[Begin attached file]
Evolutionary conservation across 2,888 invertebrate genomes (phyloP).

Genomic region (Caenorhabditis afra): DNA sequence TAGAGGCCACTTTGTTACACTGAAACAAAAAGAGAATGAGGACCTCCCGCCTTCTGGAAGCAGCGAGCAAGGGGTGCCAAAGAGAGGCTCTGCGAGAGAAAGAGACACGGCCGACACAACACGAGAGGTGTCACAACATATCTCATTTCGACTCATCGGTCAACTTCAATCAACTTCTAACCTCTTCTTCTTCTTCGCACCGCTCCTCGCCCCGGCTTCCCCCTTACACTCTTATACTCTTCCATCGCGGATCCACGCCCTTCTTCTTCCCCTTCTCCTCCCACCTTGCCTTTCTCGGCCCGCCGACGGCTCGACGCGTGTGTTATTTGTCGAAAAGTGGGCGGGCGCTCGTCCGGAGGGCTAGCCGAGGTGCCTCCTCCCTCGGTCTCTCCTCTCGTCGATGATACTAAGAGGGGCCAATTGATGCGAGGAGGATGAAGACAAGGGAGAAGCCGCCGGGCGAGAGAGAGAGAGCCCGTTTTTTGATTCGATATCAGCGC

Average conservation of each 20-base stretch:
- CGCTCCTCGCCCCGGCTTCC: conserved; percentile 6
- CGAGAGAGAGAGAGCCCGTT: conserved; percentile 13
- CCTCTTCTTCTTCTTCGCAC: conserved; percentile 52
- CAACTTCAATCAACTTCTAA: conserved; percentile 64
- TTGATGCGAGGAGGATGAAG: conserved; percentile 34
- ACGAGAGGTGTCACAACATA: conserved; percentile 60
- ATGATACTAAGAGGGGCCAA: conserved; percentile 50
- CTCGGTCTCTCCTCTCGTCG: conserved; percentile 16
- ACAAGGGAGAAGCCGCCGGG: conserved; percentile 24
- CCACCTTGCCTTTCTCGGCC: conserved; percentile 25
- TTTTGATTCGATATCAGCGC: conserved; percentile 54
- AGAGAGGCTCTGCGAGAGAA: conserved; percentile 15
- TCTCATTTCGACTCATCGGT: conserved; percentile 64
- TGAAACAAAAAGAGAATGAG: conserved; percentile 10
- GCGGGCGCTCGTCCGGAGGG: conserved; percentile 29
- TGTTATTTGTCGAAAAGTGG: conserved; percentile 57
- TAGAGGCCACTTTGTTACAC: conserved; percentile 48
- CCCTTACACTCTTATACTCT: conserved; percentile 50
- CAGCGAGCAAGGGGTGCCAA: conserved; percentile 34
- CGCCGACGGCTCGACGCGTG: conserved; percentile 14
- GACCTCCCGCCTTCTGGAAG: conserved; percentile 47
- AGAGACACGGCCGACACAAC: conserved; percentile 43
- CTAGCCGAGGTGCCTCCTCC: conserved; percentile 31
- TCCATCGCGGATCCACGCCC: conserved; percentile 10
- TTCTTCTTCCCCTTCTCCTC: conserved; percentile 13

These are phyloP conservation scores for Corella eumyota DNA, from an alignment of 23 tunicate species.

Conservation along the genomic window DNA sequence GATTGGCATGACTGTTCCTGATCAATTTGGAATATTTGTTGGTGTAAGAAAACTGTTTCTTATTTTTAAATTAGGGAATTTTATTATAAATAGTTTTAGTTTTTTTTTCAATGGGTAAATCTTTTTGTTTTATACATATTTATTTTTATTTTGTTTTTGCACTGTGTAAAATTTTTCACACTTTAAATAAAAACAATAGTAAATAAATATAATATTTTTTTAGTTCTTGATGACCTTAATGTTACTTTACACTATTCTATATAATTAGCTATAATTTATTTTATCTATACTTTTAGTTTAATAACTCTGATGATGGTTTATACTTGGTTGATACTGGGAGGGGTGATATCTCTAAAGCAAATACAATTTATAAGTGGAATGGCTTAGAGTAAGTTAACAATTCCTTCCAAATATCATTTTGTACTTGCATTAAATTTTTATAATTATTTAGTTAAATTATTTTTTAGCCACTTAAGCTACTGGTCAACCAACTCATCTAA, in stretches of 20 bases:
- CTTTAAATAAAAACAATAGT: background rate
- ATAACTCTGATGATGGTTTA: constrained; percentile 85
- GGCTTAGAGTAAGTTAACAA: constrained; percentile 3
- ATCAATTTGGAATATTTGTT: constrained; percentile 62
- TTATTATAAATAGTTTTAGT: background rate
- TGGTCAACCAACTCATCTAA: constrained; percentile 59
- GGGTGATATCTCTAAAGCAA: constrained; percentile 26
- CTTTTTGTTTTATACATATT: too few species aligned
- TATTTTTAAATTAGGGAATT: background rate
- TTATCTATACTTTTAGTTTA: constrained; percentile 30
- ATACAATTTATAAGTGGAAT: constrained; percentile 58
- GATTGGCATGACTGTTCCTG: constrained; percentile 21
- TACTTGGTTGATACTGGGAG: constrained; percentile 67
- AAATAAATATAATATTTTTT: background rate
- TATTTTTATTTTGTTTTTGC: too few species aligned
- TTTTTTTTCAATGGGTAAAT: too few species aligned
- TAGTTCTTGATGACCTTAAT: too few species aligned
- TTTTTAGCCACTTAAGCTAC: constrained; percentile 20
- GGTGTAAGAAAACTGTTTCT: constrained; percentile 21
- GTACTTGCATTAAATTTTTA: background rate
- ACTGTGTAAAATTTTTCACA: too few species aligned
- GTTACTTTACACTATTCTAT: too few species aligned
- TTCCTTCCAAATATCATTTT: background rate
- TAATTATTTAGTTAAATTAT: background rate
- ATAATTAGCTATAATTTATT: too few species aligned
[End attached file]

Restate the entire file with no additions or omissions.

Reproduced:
Evolutionary conservation across 2,888 invertebrate genomes (phyloP).

Genomic region (Caenorhabditis afra): DNA sequence TAGAGGCCACTTTGTTACACTGAAACAAAAAGAGAATGAGGACCTCCCGCCTTCTGGAAGCAGCGAGCAAGGGGTGCCAAAGAGAGGCTCTGCGAGAGAAAGAGACACGGCCGACACAACACGAGAGGTGTCACAACATATCTCATTTCGACTCATCGGTCAACTTCAATCAACTTCTAACCTCTTCTTCTTCTTCGCACCGCTCCTCGCCCCGGCTTCCCCCTTACACTCTTATACTCTTCCATCGCGGATCCACGCCCTTCTTCTTCCCCTTCTCCTCCCACCTTGCCTTTCTCGGCCCGCCGACGGCTCGACGCGTGTGTTATTTGTCGAAAAGTGGGCGGGCGCTCGTCCGGAGGGCTAGCCGAGGTGCCTCCTCCCTCGGTCTCTCCTCTCGTCGATGATACTAAGAGGGGCCAATTGATGCGAGGAGGATGAAGACAAGGGAGAAGCCGCCGGGCGAGAGAGAGAGAGCCCGTTTTTTGATTCGATATCAGCGC

Average conservation of each 20-base stretch:
- CGCTCCTCGCCCCGGCTTCC: conserved; percentile 6
- CGAGAGAGAGAGAGCCCGTT: conserved; percentile 13
- CCTCTTCTTCTTCTTCGCAC: conserved; percentile 52
- CAACTTCAATCAACTTCTAA: conserved; percentile 64
- TTGATGCGAGGAGGATGAAG: conserved; percentile 34
- ACGAGAGGTGTCACAACATA: conserved; percentile 60
- ATGATACTAAGAGGGGCCAA: conserved; percentile 50
- CTCGGTCTCTCCTCTCGTCG: conserved; percentile 16
- ACAAGGGAGAAGCCGCCGGG: conserved; percentile 24
- CCACCTTGCCTTTCTCGGCC: conserved; percentile 25
- TTTTGATTCGATATCAGCGC: conserved; percentile 54
- AGAGAGGCTCTGCGAGAGAA: conserved; percentile 15
- TCTCATTTCGACTCATCGGT: conserved; percentile 64
- TGAAACAAAAAGAGAATGAG: conserved; percentile 10
- GCGGGCGCTCGTCCGGAGGG: conserved; percentile 29
- TGTTATTTGTCGAAAAGTGG: conserved; percentile 57
- TAGAGGCCACTTTGTTACAC: conserved; percentile 48
- CCCTTACACTCTTATACTCT: conserved; percentile 50
- CAGCGAGCAAGGGGTGCCAA: conserved; percentile 34
- CGCCGACGGCTCGACGCGTG: conserved; percentile 14
- GACCTCCCGCCTTCTGGAAG: conserved; percentile 47
- AGAGACACGGCCGACACAAC: conserved; percentile 43
- CTAGCCGAGGTGCCTCCTCC: conserved; percentile 31
- TCCATCGCGGATCCACGCCC: conserved; percentile 10
- TTCTTCTTCCCCTTCTCCTC: conserved; percentile 13

These are phyloP conservation scores for Corella eumyota DNA, from an alignment of 23 tunicate species.

Conservation along the genomic window DNA sequence GATTGGCATGACTGTTCCTGATCAATTTGGAATATTTGTTGGTGTAAGAAAACTGTTTCTTATTTTTAAATTAGGGAATTTTATTATAAATAGTTTTAGTTTTTTTTTCAATGGGTAAATCTTTTTGTTTTATACATATTTATTTTTATTTTGTTTTTGCACTGTGTAAAATTTTTCACACTTTAAATAAAAACAATAGTAAATAAATATAATATTTTTTTAGTTCTTGATGACCTTAATGTTACTTTACACTATTCTATATAATTAGCTATAATTTATTTTATCTATACTTTTAGTTTAATAACTCTGATGATGGTTTATACTTGGTTGATACTGGGAGGGGTGATATCTCTAAAGCAAATACAATTTATAAGTGGAATGGCTTAGAGTAAGTTAACAATTCCTTCCAAATATCATTTTGTACTTGCATTAAATTTTTATAATTATTTAGTTAAATTATTTTTTAGCCACTTAAGCTACTGGTCAACCAACTCATCTAA, in stretches of 20 bases:
- CTTTAAATAAAAACAATAGT: background rate
- ATAACTCTGATGATGGTTTA: constrained; percentile 85
- GGCTTAGAGTAAGTTAACAA: constrained; percentile 3
- ATCAATTTGGAATATTTGTT: constrained; percentile 62
- TTATTATAAATAGTTTTAGT: background rate
- TGGTCAACCAACTCATCTAA: constrained; percentile 59
- GGGTGATATCTCTAAAGCAA: constrained; percentile 26
- CTTTTTGTTTTATACATATT: too few species aligned
- TATTTTTAAATTAGGGAATT: background rate
- TTATCTATACTTTTAGTTTA: constrained; percentile 30
- ATACAATTTATAAGTGGAAT: constrained; percentile 58
- GATTGGCATGACTGTTCCTG: constrained; percentile 21
- TACTTGGTTGATACTGGGAG: constrained; percentile 67
- AAATAAATATAATATTTTTT: background rate
- TATTTTTATTTTGTTTTTGC: too few species aligned
- TTTTTTTTCAATGGGTAAAT: too few species aligned
- TAGTTCTTGATGACCTTAAT: too few species aligned
- TTTTTAGCCACTTAAGCTAC: constrained; percentile 20
- GGTGTAAGAAAACTGTTTCT: constrained; percentile 21
- GTACTTGCATTAAATTTTTA: background rate
- ACTGTGTAAAATTTTTCACA: too few species aligned
- GTTACTTTACACTATTCTAT: too few species aligned
- TTCCTTCCAAATATCATTTT: background rate
- TAATTATTTAGTTAAATTAT: background rate
- ATAATTAGCTATAATTTATT: too few species aligned